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review: DOWN FOR THE COUNT PDF Print E-mail


Harry Kvist with a magnificent comeback! Back for round two of author Martin Holmén’s Stockholm trilogy, the once highly prized pugilist turned brute bill collector and side hustling private dick returns to the streets after some time in the slam, tracking down the murderer of his friend, Beda, the woman who owned the laundry on the corner who he could count on to remove a stain from his suit or smooth over the fabric of a rough day with an encouraging word.

Doubting the line that it was her deaf and dumb son who bludgeoned her to death in her sleep, Kvist does some snooping and finds a stray bullet lodged in the wall next to the bed in the basement where she slept. Spurred on by the overpowering stench of the rot-stinking rat gumming up the gears of this obvious fabrication, Kvist has firsthand knowledge how society scapegoats its outliers and freaks when it’s convenient, with no regard for the truth, his own urges putting him in the category of sexual deviant, at odds with the law and strict moral codes of the times.

No sissy he, heaven help the poor bastard who gets caught up in the vortex of Kvist’s drive for vengeance. Kicking ass and asking questions later the sometimes merciless queero, whose brutality may be an over compensation for the supposed frailty of his kind, pounds the grimy pavements of pre-WWII Stockholm, champing on a steady diet of Meteor cigars in the shadows of its many cathedrals, unraveling the crime with every new lead gleaned from the persuasion of broken fingers and smashed noses inflicted on the witnesses he chases down.

As it becomes clear the perps are in a class way above Kvist’s station, with the ability to stamp him out like a creeping cockroach, Kvist doesn’t cower or falter but seems to relish the challenge, exhorting himself on with the auto-psyching refrain, “Harry Kvist with a magnificent comeback!” His habit of talking to himself is funny and at the same time, sad, as it is indicative of his isolation as a gay man in a straight razor world. And though he can be a bastard, the reader is rooting for the Kvist bug to triumph over the seemingly untouchable forces of evil as he uncovers a ring of depravity that makes his personal proclivities pale as moonlight in pond water against the obliterating conflagration of the sun.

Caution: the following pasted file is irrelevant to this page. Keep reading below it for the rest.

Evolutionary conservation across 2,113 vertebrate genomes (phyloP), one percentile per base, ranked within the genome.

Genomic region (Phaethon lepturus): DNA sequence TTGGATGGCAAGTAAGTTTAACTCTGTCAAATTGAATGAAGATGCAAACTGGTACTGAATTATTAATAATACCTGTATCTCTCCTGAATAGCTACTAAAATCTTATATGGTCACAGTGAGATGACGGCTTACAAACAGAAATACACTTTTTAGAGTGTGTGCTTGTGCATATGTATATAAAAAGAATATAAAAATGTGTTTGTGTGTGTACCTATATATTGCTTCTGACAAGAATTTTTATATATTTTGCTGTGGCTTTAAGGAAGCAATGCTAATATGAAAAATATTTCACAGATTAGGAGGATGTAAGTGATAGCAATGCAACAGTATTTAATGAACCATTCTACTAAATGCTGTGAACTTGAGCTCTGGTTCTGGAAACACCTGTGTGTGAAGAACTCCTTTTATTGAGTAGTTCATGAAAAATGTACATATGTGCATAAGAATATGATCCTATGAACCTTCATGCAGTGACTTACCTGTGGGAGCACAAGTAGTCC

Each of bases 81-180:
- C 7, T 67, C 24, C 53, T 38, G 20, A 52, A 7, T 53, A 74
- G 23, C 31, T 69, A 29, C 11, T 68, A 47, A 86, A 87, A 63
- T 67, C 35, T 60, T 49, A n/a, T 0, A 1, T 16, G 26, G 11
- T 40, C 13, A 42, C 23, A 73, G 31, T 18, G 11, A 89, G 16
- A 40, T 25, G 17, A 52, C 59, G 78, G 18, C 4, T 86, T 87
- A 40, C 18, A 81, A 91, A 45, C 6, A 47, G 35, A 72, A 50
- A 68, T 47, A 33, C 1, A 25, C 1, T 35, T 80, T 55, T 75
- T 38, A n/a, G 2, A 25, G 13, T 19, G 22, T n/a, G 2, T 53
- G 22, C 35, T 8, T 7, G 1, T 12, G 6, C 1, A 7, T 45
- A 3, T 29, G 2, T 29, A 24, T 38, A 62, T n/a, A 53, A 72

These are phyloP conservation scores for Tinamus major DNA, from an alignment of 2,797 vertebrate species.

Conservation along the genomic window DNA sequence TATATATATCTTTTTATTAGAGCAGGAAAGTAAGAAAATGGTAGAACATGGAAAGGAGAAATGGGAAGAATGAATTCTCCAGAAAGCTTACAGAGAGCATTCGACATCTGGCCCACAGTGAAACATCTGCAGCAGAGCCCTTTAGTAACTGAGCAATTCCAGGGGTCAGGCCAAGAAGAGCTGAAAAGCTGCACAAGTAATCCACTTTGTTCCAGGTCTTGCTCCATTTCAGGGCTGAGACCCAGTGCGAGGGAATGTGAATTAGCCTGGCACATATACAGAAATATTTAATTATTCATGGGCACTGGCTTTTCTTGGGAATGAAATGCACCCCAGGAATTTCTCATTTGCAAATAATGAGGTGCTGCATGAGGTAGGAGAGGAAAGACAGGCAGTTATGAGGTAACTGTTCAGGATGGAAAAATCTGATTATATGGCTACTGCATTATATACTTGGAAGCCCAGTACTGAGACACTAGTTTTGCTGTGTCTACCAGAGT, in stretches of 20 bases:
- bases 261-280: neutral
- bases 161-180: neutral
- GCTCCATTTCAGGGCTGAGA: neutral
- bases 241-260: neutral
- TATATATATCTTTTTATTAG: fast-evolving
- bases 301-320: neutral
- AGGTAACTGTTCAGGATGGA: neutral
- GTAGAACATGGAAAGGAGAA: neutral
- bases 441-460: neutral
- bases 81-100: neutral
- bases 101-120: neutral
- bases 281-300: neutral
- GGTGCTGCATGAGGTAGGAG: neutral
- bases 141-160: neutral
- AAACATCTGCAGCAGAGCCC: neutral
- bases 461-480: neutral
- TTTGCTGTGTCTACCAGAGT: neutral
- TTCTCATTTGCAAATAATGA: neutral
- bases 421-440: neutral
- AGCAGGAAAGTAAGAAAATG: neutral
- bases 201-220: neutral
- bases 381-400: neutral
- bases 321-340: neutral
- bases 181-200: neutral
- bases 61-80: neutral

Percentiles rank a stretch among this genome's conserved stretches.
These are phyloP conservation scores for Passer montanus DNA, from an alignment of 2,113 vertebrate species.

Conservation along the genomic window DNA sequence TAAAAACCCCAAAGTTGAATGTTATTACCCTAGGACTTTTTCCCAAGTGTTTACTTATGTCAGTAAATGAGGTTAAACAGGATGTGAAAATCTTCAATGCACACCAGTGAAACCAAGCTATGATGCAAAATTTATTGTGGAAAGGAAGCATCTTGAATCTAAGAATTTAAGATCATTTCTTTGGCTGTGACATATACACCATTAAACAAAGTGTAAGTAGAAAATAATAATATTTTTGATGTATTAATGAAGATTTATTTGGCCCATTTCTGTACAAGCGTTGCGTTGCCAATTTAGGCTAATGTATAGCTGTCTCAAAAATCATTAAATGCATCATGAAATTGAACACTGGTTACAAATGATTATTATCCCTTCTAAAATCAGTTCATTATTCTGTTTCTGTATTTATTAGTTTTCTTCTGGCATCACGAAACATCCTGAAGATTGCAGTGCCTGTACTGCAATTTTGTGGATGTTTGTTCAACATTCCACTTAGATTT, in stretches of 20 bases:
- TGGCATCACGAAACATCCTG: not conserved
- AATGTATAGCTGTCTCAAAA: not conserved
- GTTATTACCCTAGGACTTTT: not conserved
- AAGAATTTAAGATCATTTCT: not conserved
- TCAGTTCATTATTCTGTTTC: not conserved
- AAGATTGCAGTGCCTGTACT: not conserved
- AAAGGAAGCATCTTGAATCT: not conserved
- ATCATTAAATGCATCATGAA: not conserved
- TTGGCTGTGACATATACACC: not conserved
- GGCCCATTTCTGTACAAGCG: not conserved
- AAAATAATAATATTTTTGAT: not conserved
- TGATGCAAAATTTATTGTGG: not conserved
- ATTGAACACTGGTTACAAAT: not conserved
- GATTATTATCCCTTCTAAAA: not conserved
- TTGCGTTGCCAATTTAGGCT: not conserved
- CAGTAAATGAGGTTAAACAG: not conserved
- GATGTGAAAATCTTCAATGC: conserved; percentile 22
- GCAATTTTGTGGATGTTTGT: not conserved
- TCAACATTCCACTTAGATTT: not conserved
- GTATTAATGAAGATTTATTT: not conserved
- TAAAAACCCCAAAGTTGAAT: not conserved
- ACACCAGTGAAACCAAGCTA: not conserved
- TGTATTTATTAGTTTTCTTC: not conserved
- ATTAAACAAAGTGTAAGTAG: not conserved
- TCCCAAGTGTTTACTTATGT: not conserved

Wittingly or not, Holmén's plot holds a mirror up to the unspeakable notions plaguing the modern world about the actual comportment and disposition of its own so-called 'leaders.' Who among us could even fathom standing up against the elite politicos who have formed a far-reaching cabal of satanic pedophiles preying on the weakest and most innocent among us behind the bullshit dumb show of false flags and propaganda? Let alone spit in its face and give it a ritual skull fucking with the sharp stem of a broken champagne glass like our champion Kvist does after surviving a near-death round of torture, turning the tables on his would-be executioner in what was supposed to be a last nip before dying? Say it with me people: “Harry Kvist with a magnificent comeback!”


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